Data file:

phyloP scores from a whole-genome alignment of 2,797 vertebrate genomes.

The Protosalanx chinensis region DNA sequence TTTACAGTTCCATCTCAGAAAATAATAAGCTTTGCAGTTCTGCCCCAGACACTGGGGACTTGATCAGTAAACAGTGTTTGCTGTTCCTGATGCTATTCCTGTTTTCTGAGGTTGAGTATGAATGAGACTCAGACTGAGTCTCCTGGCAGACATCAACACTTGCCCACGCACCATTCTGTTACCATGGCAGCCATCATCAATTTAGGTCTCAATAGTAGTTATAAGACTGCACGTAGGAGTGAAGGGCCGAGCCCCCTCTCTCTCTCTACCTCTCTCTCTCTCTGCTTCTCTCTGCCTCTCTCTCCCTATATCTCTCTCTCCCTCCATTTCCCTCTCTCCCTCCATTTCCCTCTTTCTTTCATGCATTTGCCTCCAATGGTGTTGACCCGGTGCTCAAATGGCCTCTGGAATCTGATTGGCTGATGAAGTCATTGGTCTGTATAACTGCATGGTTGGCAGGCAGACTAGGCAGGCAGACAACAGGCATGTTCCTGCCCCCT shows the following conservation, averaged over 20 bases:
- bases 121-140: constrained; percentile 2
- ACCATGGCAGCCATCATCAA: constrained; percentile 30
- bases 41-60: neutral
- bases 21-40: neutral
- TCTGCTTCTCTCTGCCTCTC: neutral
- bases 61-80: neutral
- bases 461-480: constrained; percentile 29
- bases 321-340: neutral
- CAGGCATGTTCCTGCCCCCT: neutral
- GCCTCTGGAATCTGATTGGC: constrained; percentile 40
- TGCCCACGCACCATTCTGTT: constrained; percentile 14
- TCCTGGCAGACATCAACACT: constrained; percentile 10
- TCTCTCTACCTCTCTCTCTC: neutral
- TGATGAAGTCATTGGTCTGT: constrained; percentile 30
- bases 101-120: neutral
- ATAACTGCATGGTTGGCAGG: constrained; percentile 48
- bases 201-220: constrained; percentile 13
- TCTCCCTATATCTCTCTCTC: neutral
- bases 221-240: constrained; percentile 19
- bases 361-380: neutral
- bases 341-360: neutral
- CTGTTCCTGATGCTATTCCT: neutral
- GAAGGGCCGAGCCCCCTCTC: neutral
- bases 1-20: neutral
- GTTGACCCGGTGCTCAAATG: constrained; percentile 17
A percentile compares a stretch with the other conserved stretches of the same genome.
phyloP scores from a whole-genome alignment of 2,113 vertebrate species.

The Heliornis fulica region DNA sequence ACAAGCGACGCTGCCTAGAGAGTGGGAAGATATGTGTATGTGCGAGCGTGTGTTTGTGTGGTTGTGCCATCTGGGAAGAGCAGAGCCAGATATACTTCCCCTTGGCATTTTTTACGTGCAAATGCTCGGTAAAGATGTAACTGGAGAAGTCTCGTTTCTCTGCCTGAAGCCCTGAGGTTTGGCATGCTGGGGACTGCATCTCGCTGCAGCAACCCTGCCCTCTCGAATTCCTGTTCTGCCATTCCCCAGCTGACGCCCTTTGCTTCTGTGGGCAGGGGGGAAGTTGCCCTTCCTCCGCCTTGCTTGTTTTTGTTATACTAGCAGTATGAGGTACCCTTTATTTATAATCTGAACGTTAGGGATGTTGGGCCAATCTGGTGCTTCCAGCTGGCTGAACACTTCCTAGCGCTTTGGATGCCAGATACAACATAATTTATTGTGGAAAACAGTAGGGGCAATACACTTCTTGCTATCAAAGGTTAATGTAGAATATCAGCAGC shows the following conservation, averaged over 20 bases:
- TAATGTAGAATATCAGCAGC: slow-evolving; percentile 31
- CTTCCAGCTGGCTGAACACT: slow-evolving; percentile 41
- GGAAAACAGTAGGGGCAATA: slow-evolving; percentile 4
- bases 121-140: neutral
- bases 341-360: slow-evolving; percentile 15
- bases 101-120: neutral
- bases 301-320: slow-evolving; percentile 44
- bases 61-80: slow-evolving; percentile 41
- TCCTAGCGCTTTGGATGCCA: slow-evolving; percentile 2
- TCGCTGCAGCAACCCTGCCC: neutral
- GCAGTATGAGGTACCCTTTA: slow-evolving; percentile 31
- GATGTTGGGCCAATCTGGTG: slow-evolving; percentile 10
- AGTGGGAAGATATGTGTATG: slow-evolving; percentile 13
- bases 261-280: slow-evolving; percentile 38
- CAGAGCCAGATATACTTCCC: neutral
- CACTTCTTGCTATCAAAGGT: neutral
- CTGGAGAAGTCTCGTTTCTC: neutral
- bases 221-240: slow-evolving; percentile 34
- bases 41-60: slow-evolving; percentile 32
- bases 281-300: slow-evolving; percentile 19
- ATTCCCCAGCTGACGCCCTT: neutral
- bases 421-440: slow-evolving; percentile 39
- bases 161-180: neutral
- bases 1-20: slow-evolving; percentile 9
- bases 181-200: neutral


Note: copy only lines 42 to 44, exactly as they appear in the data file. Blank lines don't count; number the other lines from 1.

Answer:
- GATGTTGGGCCAATCTGGTG: slow-evolving; percentile 10
- AGTGGGAAGATATGTGTATG: slow-evolving; percentile 13
- bases 261-280: slow-evolving; percentile 38